Oracle 12c helps developers

October 3rd, 2013


September/October Cover

I’m super excited about two aspects of 12c (among many). First is Oracle 12c EM Express which gives light weight access to Oracle performance information without all the agents and heavy infrastructure. You basically just point a browser at the database via a setup port and voila. Since EM Express has limited functionality  but gives powerful insight into performance on the database it’s perfect for developers to use and see the impact of their code in the databases where they are running their code.

The other feature in 12c that is exciting is pluggable databases. Why? Because for me as someone who clones 100s to 1000s of databases using virtual databases via Delphix where creating a clone is 4 clicks of a mouse, almost no storage usage and takes a few minutes, it means I can clone more databases. Why? Because each of these “free” virtual databases I create with Delphix still creates it’s own SGA which is at a minimum about  half a gigabyte. Now with pluggable databases that will go down to about 100 megabytes or 1/5 the size, which means I’ll be able to put a couple of hundred Delphix virtual databases on a machine thanks to Oracle pluggable databases.

What does all this mean? It means that each developer can have their own full copy of  production with a shared disk foot print, a shared memory caching footprint (only available in Delphix) and shared SGA components and instance processes. On top of that the developers can get clear and powerful views into the impact of the code they run on their databases.

Have an article in the latest  Oracle magazine, but don’t see a way to link the article in so here it is. There is also a video that goes along with the article at the bottom of this post.












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  2. iggy
    | #1

    “Now DBAs can give the developers read-only access to a simplified database management console so they can see the impact of their code.” I checked the documentation and found the following.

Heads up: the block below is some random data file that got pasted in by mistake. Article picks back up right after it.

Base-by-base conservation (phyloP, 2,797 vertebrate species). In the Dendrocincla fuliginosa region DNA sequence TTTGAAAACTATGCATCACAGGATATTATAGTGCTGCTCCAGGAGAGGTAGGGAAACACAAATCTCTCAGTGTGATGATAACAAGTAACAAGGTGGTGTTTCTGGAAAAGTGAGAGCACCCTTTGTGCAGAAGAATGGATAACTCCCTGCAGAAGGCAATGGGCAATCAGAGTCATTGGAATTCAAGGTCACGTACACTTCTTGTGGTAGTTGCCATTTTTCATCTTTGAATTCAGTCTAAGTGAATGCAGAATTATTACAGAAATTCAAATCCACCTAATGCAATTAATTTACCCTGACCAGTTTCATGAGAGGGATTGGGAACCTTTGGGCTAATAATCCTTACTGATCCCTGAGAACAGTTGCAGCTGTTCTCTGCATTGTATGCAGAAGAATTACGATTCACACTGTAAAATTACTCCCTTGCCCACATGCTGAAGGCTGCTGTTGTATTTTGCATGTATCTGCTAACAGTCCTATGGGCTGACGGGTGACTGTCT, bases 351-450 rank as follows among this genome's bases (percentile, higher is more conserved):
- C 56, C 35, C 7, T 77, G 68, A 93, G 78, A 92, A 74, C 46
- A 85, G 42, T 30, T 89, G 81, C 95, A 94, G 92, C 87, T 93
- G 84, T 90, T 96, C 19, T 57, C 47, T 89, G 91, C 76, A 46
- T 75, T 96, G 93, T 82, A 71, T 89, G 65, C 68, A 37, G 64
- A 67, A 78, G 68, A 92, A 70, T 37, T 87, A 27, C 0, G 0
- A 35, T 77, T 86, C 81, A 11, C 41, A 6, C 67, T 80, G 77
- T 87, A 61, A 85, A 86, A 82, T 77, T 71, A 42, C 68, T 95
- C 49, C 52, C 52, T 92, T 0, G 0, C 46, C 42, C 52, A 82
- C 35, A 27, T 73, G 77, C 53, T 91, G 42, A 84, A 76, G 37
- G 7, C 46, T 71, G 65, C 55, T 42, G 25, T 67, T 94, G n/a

Granting Access to EM Express for Nonadministrative Users

    As a database administrator, you can log in to EM Express with the SYS or SYSTEM user account to perform administrative and other tasks. Nonadministrative users may also want to log in to EM Express. For example, application developers may want to take advantage of the EM Express interface to create or modify tables, indexes, views, and so on. You must grant access to EM Express to these users before they can log in.

    For nonadministrative users to have access to EM Express, they must be granted the EM_EXPRESS_BASIC or the EM_EXPRESS_ALL role.

    The EM_EXPRESS_BASIC role enables users to connect to EM Express and to view the pages in read-only mode. The EM_EXPRESS_BASIC role includes theSELECT_CATALOG_ROLE role.

    The EM_EXPRESS_ALL role enables users to connect to EM Express and use all the functionality provided by EM Express (read/write access to all EM Express features). The EM_EXPRESS_ALL role includes the EM_EXPRESS_BASIC role.

    For an example of granting privileges and roles to a user account, see “Example: Granting Privileges and Roles to a User Account”.

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